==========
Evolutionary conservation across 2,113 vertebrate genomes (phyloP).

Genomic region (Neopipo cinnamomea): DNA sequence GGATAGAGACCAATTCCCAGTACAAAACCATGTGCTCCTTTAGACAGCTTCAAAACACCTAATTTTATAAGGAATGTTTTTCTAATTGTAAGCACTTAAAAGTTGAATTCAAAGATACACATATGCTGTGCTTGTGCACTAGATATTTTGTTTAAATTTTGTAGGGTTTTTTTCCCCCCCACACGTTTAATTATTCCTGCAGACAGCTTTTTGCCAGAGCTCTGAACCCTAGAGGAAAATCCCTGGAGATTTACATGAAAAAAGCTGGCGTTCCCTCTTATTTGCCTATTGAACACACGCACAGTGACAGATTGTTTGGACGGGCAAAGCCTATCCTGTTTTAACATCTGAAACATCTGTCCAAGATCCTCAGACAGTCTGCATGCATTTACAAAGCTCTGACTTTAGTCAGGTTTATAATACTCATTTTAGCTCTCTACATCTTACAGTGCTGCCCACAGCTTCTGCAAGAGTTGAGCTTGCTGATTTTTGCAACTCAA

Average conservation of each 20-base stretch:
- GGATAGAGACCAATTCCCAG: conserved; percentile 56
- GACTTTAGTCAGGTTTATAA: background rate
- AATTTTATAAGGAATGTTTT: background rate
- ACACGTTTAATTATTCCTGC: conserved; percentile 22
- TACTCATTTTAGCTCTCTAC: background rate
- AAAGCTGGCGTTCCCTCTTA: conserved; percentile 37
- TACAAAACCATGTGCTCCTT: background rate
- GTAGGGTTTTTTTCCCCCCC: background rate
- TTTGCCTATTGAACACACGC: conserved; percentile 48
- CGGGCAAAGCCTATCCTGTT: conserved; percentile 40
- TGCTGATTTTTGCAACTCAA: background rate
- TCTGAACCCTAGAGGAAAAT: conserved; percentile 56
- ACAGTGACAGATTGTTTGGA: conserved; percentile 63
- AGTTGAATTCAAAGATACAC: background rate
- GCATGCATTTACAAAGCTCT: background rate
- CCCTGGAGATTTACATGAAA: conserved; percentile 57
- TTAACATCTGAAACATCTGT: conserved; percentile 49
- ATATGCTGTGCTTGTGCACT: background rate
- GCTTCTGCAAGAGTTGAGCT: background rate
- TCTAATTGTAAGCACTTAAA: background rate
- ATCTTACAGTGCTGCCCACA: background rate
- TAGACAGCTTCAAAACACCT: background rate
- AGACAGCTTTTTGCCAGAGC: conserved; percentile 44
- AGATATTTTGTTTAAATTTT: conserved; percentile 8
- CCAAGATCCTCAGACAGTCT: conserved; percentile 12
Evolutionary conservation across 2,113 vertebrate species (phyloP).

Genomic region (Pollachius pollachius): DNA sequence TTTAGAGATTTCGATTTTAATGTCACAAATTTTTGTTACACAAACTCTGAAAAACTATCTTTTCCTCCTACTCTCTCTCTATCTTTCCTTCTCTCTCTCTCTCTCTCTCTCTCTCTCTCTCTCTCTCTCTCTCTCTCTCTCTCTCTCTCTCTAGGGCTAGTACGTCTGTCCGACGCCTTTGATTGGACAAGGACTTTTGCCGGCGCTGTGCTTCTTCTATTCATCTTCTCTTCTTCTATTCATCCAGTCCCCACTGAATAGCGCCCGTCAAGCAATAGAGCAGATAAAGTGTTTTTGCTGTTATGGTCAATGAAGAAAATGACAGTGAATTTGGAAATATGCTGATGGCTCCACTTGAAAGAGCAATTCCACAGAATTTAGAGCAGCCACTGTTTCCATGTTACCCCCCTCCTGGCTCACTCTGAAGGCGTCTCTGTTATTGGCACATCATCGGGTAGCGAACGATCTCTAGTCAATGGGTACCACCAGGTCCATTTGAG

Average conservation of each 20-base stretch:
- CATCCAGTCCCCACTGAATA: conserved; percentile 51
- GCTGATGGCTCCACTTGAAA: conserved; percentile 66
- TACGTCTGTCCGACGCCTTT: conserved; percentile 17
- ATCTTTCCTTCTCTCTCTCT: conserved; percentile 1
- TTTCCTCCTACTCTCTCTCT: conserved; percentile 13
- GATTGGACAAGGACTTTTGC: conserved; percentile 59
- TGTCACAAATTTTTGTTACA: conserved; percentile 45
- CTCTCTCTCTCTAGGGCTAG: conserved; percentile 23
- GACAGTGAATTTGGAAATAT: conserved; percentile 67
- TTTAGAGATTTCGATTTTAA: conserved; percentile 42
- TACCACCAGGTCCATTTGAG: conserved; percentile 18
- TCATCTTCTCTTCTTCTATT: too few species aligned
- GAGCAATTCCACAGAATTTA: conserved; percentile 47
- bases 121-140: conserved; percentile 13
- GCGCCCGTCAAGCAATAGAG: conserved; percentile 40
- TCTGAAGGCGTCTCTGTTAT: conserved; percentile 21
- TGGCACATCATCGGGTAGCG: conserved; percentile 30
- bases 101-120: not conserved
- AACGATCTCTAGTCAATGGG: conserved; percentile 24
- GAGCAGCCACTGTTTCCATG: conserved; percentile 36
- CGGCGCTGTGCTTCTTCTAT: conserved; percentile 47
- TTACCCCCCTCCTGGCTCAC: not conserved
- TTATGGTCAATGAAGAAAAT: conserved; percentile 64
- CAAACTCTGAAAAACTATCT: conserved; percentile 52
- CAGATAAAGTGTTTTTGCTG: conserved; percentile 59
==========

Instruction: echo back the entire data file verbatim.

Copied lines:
Evolutionary conservation across 2,113 vertebrate genomes (phyloP).

Genomic region (Neopipo cinnamomea): DNA sequence GGATAGAGACCAATTCCCAGTACAAAACCATGTGCTCCTTTAGACAGCTTCAAAACACCTAATTTTATAAGGAATGTTTTTCTAATTGTAAGCACTTAAAAGTTGAATTCAAAGATACACATATGCTGTGCTTGTGCACTAGATATTTTGTTTAAATTTTGTAGGGTTTTTTTCCCCCCCACACGTTTAATTATTCCTGCAGACAGCTTTTTGCCAGAGCTCTGAACCCTAGAGGAAAATCCCTGGAGATTTACATGAAAAAAGCTGGCGTTCCCTCTTATTTGCCTATTGAACACACGCACAGTGACAGATTGTTTGGACGGGCAAAGCCTATCCTGTTTTAACATCTGAAACATCTGTCCAAGATCCTCAGACAGTCTGCATGCATTTACAAAGCTCTGACTTTAGTCAGGTTTATAATACTCATTTTAGCTCTCTACATCTTACAGTGCTGCCCACAGCTTCTGCAAGAGTTGAGCTTGCTGATTTTTGCAACTCAA

Average conservation of each 20-base stretch:
- GGATAGAGACCAATTCCCAG: conserved; percentile 56
- GACTTTAGTCAGGTTTATAA: background rate
- AATTTTATAAGGAATGTTTT: background rate
- ACACGTTTAATTATTCCTGC: conserved; percentile 22
- TACTCATTTTAGCTCTCTAC: background rate
- AAAGCTGGCGTTCCCTCTTA: conserved; percentile 37
- TACAAAACCATGTGCTCCTT: background rate
- GTAGGGTTTTTTTCCCCCCC: background rate
- TTTGCCTATTGAACACACGC: conserved; percentile 48
- CGGGCAAAGCCTATCCTGTT: conserved; percentile 40
- TGCTGATTTTTGCAACTCAA: background rate
- TCTGAACCCTAGAGGAAAAT: conserved; percentile 56
- ACAGTGACAGATTGTTTGGA: conserved; percentile 63
- AGTTGAATTCAAAGATACAC: background rate
- GCATGCATTTACAAAGCTCT: background rate
- CCCTGGAGATTTACATGAAA: conserved; percentile 57
- TTAACATCTGAAACATCTGT: conserved; percentile 49
- ATATGCTGTGCTTGTGCACT: background rate
- GCTTCTGCAAGAGTTGAGCT: background rate
- TCTAATTGTAAGCACTTAAA: background rate
- ATCTTACAGTGCTGCCCACA: background rate
- TAGACAGCTTCAAAACACCT: background rate
- AGACAGCTTTTTGCCAGAGC: conserved; percentile 44
- AGATATTTTGTTTAAATTTT: conserved; percentile 8
- CCAAGATCCTCAGACAGTCT: conserved; percentile 12
Evolutionary conservation across 2,113 vertebrate species (phyloP).

Genomic region (Pollachius pollachius): DNA sequence TTTAGAGATTTCGATTTTAATGTCACAAATTTTTGTTACACAAACTCTGAAAAACTATCTTTTCCTCCTACTCTCTCTCTATCTTTCCTTCTCTCTCTCTCTCTCTCTCTCTCTCTCTCTCTCTCTCTCTCTCTCTCTCTCTCTCTCTCTCTAGGGCTAGTACGTCTGTCCGACGCCTTTGATTGGACAAGGACTTTTGCCGGCGCTGTGCTTCTTCTATTCATCTTCTCTTCTTCTATTCATCCAGTCCCCACTGAATAGCGCCCGTCAAGCAATAGAGCAGATAAAGTGTTTTTGCTGTTATGGTCAATGAAGAAAATGACAGTGAATTTGGAAATATGCTGATGGCTCCACTTGAAAGAGCAATTCCACAGAATTTAGAGCAGCCACTGTTTCCATGTTACCCCCCTCCTGGCTCACTCTGAAGGCGTCTCTGTTATTGGCACATCATCGGGTAGCGAACGATCTCTAGTCAATGGGTACCACCAGGTCCATTTGAG

Average conservation of each 20-base stretch:
- CATCCAGTCCCCACTGAATA: conserved; percentile 51
- GCTGATGGCTCCACTTGAAA: conserved; percentile 66
- TACGTCTGTCCGACGCCTTT: conserved; percentile 17
- ATCTTTCCTTCTCTCTCTCT: conserved; percentile 1
- TTTCCTCCTACTCTCTCTCT: conserved; percentile 13
- GATTGGACAAGGACTTTTGC: conserved; percentile 59
- TGTCACAAATTTTTGTTACA: conserved; percentile 45
- CTCTCTCTCTCTAGGGCTAG: conserved; percentile 23
- GACAGTGAATTTGGAAATAT: conserved; percentile 67
- TTTAGAGATTTCGATTTTAA: conserved; percentile 42
- TACCACCAGGTCCATTTGAG: conserved; percentile 18
- TCATCTTCTCTTCTTCTATT: too few species aligned
- GAGCAATTCCACAGAATTTA: conserved; percentile 47
- bases 121-140: conserved; percentile 13
- GCGCCCGTCAAGCAATAGAG: conserved; percentile 40
- TCTGAAGGCGTCTCTGTTAT: conserved; percentile 21
- TGGCACATCATCGGGTAGCG: conserved; percentile 30
- bases 101-120: not conserved
- AACGATCTCTAGTCAATGGG: conserved; percentile 24
- GAGCAGCCACTGTTTCCATG: conserved; percentile 36
- CGGCGCTGTGCTTCTTCTAT: conserved; percentile 47
- TTACCCCCCTCCTGGCTCAC: not conserved
- TTATGGTCAATGAAGAAAAT: conserved; percentile 64
- CAAACTCTGAAAAACTATCT: conserved; percentile 52
- CAGATAAAGTGTTTTTGCTG: conserved; percentile 59